Literary Life    |    Reflections    |    Chasing My Bliss

Danny and the Dinosaur

Saturday, October 17, 2009

Danny and the Dinosaurby: Syd Hoff
published: 2005 by Barnes & Noble Publishing,(first published 1958)
isbn13: 9780760765029
Hardcover, 61 pages

My rating: 5 of 5 stars

This story begins with a little boy named Danny. He takes a trip to a museum where he meets a dinosaur who comes to life and together they spend the day around town. A lovely story that kids of all ages can enjoy!

Not only is this a good picture book to be read to a young child, but it is also a great story for confidence boosting in children who are starting to read. Being a beginner reader book, it's probably a level 2, since it introduces a lot of digraph words mixed with first grade level sight words. With lots of repetition of words throughout the story, the child becomes a more confidant reader by the end.

A must have for all boys who are starting to read!

Handle with Care

Wednesday, September 30, 2009

Handle with Care by: Jodi Picoult
published: March 3rd, 2009 by Atria (first published 2008)
isbn13: 9780743296410
Hardcover, 477 pages

My rating: 2 of 5 stars

"Things break all the time.
Day breaks, waves break, voices break.
Promises break.
Hearts break."
"Every expectant parent will tell you that they don't want a perfect baby, just a healthy one. Charlotte and Sean O'Keefe would have asked for a healthy baby, too, if they'd been given the choice. Instead, their lives are made up of sleepless nights, mounting bills, the pitying stares of "luckier" parents, and maybe worst of all, the what-ifs. What if their child had been born healthy? But it's all worth it because Willow is, well, funny as it seems, perfect. She's smart as a whip, on her way to being as pretty as her mother, kind, brave, and for a five-year-old an unexpectedly deep source of wisdom. Willow is Willow, in sickness and in health.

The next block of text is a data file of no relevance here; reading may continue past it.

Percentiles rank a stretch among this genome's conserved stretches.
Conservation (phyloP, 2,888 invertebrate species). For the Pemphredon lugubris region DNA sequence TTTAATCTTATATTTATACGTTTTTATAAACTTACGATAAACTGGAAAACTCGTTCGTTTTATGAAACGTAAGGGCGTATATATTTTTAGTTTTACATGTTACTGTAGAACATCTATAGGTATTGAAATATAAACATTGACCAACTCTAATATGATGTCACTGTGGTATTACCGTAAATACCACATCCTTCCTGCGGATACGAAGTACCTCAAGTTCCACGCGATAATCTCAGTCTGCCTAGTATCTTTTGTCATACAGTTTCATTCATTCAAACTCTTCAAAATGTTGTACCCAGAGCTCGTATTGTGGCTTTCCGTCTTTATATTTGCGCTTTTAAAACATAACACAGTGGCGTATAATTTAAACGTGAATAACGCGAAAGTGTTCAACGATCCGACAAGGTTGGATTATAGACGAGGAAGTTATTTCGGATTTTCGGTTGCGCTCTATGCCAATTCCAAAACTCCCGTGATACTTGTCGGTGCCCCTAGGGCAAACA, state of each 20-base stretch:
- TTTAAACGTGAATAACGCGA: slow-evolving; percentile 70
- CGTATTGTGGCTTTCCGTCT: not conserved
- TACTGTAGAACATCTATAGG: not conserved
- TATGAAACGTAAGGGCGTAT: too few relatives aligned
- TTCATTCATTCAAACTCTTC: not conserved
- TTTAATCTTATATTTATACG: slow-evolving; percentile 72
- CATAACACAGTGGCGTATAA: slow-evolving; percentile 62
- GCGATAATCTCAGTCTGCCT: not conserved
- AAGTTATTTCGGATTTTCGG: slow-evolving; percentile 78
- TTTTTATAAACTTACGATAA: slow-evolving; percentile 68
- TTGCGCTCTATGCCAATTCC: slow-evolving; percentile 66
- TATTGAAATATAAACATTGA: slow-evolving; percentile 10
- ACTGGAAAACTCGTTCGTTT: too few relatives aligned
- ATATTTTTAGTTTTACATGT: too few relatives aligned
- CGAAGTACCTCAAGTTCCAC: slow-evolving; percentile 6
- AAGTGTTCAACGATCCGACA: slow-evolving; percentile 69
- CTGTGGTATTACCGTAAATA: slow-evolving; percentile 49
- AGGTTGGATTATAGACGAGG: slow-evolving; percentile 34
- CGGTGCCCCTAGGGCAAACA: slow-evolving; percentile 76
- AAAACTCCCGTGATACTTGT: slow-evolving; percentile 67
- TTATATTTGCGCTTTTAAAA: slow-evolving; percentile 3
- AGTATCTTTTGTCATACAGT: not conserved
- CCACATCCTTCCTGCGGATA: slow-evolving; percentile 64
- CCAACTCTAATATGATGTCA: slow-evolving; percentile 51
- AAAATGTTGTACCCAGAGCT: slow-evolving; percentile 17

Everything changes, though, after a series of events forces Charlotte and her husband to confront the most serious what-ifs of all. What if Charlotte should have known earlier of Willow's illness? What if things could have been different? What if their beloved Willow had never been born? To do Willow justice, Charlotte must ask herself these questions and one more. What constitutes a valuable life?" (from the back cover)
Although I normally enjoy Picoult's novels and controversial subject matters this book was a true disappointment. Any Picoult fan can tell you that she follows a formula -- which I normally enjoy. The problem with Handle with Care is that with the formula; it is too similar to My Sister's Keeper to not compare the two. There's a child with a medical issue, parents with personal issues, a sibling that is struggling with life and lawyers with long dragged out stories that have nothing to do with the main story line except to add a few extra hundred pages.

If you read My Sister's Keeper, you don't need to read this one to know how it will pan out or how it will end. The only part I enjoyed about this book was learning about Osteogenesis Imperfecta and how Picoult used recipes in the fronts of chapters to elaborate more. Other than that, a huge disappointment! I suggest either taking it out of the library or skipping it all together. It's not worth the purchase price on clearance.